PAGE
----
Why an ice age occurs every 100,000 years: Climate and feedback effects explained
Science has struggled to explain fully why an ice age occurs every 100,000 years. As researchers now demonstrate based on a computer simulation, not only do variations in insolation play a key role, but also the mutual influence of glaciated continents and climate.
Ice ages and warm periods have alternated fairly regularly in Earth's history: Earth's climate cools roughly every 100,000 years, with vast areas of North America, Europe and Asia being buried under thick ice sheets. Eventually, the pendulum swings back: it gets warmer and the ice masses melt. While geologists and climate physicists found solid evidence of this 100,000-year cycle in glacial moraines, marine sediments and arctic ice, until now they were unable to find a plausible explanation for it.
Using computer simulations, a Japanese, Swiss and American team including Heinz Blatter, an emeritus professor of physical climatology at ETH Zurich, has now managed to demonstrate that the ice-age/warm-period interchange depends heavily on the alternating influence of continental ice sheets and climate.
"If an entire continent is covered in a layer of ice that is 2,000 to 3,000 metres thick, the topography is completely different," says Blatter, explaining this feedback effect. "This and the different albedo of glacial ice compared to ice-free earth lead to considerable changes in the surface temperature and the air circulation in the atmosphere." Moreover, large-scale glaciation also alters the sea level and therefore the ocean currents, which also affects the climate.
Weak effect with a strong impact
As the scientists from Tokyo University, ETH Zurich and Columbia University demonstrated in their paper published in the journal Nature, these feedback effects between Earth and the climate occur on top of other known mechanisms. It has long been clear that the climate is greatly influenced by insolation on long-term time scales. Because Earth's rotation and its orbit around the sun periodically change slightly, the insolation also varies. If you examine this variation in detail, different overlapping cycles of around 20,000, 40,000 and 100,000 years are recognisable.
Given the fact that the 100,000-year insolation cycle is comparatively weak, scientists could not easily explain the prominent 100,000-year-cycle of the ice ages with this information alone. With the aid of the feedback effects, however, this is now possible.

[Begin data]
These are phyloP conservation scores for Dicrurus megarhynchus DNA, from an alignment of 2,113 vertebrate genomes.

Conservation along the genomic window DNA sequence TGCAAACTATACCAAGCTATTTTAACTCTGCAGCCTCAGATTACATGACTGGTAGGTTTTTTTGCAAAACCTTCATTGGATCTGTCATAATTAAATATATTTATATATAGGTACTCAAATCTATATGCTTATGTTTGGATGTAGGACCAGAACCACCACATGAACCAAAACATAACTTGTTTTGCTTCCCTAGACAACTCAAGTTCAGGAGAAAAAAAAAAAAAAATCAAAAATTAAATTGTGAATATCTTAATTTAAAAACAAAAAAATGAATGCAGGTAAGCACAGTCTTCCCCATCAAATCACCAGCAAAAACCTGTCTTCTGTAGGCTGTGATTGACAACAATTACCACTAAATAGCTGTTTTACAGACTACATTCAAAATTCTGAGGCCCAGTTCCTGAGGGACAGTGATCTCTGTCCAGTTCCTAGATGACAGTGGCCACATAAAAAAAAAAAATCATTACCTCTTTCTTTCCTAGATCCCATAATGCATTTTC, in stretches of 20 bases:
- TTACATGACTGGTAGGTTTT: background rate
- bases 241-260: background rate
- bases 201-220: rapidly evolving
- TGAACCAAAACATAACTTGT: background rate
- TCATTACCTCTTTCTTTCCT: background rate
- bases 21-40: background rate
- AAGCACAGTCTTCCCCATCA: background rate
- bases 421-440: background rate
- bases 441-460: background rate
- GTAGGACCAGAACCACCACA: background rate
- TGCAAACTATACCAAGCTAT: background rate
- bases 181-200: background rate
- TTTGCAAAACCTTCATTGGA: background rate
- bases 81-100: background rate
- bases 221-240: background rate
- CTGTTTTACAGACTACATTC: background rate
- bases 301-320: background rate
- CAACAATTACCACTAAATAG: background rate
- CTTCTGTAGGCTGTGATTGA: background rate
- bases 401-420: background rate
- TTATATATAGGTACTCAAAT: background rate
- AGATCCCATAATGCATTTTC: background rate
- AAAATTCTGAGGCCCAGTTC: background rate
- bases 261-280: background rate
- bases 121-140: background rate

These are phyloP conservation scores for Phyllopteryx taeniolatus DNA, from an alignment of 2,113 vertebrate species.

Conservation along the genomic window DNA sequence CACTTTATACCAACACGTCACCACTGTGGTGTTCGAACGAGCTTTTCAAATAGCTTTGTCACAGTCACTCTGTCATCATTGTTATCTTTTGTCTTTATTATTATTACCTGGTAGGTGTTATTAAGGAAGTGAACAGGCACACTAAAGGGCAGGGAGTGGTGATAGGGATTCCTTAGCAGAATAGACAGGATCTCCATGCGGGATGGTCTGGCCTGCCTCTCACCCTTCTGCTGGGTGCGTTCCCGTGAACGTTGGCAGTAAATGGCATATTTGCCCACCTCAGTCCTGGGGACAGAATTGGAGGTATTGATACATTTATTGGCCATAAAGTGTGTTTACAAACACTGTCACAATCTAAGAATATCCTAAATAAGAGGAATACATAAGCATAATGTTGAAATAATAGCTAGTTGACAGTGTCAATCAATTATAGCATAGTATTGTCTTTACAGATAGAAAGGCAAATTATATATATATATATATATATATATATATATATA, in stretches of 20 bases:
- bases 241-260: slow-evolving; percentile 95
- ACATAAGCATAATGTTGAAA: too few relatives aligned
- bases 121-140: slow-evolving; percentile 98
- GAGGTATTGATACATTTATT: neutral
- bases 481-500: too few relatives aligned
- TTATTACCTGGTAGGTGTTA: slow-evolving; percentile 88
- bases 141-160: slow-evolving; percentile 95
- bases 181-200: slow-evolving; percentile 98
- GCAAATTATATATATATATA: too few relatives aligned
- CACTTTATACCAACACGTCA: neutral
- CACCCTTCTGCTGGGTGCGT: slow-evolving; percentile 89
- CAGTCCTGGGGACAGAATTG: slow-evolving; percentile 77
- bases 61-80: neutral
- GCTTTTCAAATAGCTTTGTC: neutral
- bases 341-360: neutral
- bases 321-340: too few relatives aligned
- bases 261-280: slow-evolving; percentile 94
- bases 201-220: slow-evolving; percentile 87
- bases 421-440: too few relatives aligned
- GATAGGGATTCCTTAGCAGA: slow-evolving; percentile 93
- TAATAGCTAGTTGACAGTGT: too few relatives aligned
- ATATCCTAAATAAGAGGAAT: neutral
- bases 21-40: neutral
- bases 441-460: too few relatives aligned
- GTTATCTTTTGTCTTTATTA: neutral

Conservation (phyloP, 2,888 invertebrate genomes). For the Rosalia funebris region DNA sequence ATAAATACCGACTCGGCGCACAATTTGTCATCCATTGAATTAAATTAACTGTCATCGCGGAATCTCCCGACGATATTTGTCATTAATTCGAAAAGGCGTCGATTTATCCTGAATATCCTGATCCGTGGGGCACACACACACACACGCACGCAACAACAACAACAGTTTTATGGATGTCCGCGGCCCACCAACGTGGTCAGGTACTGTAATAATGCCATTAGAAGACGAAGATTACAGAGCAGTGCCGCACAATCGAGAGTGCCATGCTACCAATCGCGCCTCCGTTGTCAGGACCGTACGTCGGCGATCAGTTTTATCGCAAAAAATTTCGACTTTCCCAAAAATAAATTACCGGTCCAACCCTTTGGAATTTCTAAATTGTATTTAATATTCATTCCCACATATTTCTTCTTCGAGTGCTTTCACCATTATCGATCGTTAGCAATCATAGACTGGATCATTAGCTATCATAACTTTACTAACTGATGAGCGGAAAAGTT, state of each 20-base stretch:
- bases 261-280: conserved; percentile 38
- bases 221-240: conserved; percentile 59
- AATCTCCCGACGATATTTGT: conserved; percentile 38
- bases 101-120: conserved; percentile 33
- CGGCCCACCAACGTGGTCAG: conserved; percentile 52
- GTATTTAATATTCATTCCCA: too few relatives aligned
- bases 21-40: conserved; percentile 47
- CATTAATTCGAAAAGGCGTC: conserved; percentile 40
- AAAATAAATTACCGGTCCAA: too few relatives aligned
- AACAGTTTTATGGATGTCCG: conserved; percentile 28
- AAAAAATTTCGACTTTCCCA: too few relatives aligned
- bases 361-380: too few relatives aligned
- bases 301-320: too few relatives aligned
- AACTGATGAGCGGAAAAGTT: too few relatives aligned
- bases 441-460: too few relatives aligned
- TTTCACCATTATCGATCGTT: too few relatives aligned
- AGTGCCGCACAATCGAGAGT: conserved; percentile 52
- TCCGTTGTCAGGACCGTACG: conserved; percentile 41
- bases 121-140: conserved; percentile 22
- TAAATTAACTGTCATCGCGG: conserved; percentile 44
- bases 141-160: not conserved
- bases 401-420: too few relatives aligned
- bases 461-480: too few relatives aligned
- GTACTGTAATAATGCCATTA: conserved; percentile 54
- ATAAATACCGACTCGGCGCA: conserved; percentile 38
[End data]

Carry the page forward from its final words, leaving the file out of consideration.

Simulating the ice and climate
The researchers obtained their results from a comprehensive computer model, where they combined an ice-sheet simulation with an existing climate model, which enabled them to calculate the glaciation of the northern hemisphere for the last 400,000 years. The model not only takes the astronomical parameter values, ground topography and the physical flow properties of glacial ice into account but also especially the climate and feedback effects. "It's the first time that the glaciation of the entire northern hemisphere has been simulated with a climate model that includes all the major aspects," says Blatter.
Using the model, the researchers were also able to explain why ice ages always begin slowly and end relatively quickly. The ice-age ice masses accumulate over tens of thousands of years and recede within the space of a few thousand years. Now we know why: it is not only the surface temperature and precipitation that determine whether an ice sheet grows or shrinks. Due to the aforementioned feedback effects, its fate also depends on its size. "The larger the ice sheet, the colder the climate has to be to preserve it," says Blatter. In the case of smaller continental ice sheets that are still forming, periods with a warmer climate are less likely to melt them. It is a different story with a large ice sheet that stretches into lower geographic latitudes: a comparatively brief warm spell of a few thousand years can be enough to cause an ice sheet to melt and herald the end of an ice age.
The Milankovitch cycles